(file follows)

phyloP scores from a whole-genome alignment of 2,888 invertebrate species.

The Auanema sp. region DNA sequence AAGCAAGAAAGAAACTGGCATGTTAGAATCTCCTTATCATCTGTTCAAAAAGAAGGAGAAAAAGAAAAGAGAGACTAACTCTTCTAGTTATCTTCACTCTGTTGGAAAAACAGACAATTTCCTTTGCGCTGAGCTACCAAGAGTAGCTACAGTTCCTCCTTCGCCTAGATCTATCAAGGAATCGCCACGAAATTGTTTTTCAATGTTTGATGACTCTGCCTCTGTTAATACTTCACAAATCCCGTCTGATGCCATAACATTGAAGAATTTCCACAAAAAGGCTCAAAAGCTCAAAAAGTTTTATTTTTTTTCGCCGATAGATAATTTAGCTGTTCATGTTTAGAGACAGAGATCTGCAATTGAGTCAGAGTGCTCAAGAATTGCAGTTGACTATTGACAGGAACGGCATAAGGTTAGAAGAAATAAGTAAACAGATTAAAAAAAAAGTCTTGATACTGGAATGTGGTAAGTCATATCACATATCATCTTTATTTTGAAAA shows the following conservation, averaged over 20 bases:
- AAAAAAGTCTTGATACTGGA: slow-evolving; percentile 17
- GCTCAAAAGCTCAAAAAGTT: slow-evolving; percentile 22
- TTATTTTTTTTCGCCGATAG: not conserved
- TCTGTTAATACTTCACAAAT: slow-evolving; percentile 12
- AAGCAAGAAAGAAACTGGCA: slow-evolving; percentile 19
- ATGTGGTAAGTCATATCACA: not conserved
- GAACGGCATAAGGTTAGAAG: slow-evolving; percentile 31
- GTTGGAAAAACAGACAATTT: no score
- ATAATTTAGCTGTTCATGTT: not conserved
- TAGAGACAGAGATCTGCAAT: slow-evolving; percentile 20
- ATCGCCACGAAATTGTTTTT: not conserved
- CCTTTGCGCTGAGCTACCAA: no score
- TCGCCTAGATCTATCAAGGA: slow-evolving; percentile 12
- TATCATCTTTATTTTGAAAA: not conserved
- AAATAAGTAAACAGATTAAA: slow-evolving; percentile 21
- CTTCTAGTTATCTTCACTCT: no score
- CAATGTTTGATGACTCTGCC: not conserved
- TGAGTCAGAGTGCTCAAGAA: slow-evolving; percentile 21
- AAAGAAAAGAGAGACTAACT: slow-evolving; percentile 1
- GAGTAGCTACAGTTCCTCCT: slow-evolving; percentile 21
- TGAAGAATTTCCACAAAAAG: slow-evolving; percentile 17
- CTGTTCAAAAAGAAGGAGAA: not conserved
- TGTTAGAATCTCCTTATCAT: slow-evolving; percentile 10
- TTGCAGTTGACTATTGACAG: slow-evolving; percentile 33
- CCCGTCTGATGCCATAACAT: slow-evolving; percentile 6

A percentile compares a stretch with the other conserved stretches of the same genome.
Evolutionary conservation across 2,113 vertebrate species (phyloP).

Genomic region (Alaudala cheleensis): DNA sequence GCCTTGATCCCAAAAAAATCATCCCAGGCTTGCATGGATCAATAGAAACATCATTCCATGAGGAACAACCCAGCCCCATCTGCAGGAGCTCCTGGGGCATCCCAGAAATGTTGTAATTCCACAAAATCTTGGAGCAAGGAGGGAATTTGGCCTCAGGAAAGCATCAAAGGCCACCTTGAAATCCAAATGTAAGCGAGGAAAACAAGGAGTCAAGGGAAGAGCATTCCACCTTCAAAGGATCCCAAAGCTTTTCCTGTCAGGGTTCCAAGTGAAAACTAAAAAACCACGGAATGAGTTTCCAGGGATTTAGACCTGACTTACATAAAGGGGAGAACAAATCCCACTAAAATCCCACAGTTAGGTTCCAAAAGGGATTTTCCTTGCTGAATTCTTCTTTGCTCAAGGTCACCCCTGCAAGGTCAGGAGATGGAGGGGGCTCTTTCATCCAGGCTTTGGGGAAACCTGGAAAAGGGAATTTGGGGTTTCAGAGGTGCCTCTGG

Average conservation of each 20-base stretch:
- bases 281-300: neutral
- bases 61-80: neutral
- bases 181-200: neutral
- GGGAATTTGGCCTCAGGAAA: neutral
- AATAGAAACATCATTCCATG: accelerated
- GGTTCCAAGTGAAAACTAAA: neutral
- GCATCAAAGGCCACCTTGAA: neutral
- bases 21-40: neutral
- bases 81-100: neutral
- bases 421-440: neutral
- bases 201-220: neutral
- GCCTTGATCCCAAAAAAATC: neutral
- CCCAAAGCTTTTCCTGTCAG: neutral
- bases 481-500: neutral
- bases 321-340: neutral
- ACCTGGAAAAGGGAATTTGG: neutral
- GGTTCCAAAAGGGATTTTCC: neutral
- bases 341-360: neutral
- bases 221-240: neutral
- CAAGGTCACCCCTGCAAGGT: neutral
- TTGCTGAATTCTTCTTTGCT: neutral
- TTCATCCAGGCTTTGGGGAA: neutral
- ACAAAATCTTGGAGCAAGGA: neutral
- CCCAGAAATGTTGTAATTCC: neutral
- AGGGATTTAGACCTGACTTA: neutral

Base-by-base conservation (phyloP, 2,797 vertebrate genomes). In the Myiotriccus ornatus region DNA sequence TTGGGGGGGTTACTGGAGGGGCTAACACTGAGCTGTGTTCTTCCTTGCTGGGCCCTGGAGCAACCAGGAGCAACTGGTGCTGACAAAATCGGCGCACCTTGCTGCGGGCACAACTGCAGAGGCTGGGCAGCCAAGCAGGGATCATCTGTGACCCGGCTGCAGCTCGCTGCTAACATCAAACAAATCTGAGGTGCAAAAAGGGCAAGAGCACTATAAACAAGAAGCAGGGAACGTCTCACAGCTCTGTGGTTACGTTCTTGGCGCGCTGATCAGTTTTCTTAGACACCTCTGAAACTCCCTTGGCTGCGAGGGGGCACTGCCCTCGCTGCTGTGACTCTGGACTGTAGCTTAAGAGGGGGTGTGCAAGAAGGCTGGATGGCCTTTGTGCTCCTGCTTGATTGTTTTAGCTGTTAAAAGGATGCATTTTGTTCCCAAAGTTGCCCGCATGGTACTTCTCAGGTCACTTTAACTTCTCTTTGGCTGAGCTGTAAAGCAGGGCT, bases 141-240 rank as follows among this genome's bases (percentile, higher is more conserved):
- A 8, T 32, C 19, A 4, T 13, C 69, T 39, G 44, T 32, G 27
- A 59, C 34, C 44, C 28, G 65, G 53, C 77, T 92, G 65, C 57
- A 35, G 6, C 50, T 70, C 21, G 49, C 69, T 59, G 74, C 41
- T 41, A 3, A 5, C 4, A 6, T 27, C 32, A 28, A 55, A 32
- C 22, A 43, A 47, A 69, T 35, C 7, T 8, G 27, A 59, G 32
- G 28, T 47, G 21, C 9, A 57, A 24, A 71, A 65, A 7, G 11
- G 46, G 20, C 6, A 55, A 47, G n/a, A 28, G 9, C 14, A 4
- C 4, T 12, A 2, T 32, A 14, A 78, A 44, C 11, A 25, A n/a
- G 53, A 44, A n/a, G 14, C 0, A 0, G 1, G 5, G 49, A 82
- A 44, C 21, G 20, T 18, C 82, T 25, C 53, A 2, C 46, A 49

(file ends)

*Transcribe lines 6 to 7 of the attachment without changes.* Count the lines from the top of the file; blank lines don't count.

- TCTGTTAATACTTCACAAAT: slow-evolving; percentile 12
- AAGCAAGAAAGAAACTGGCA: slow-evolving; percentile 19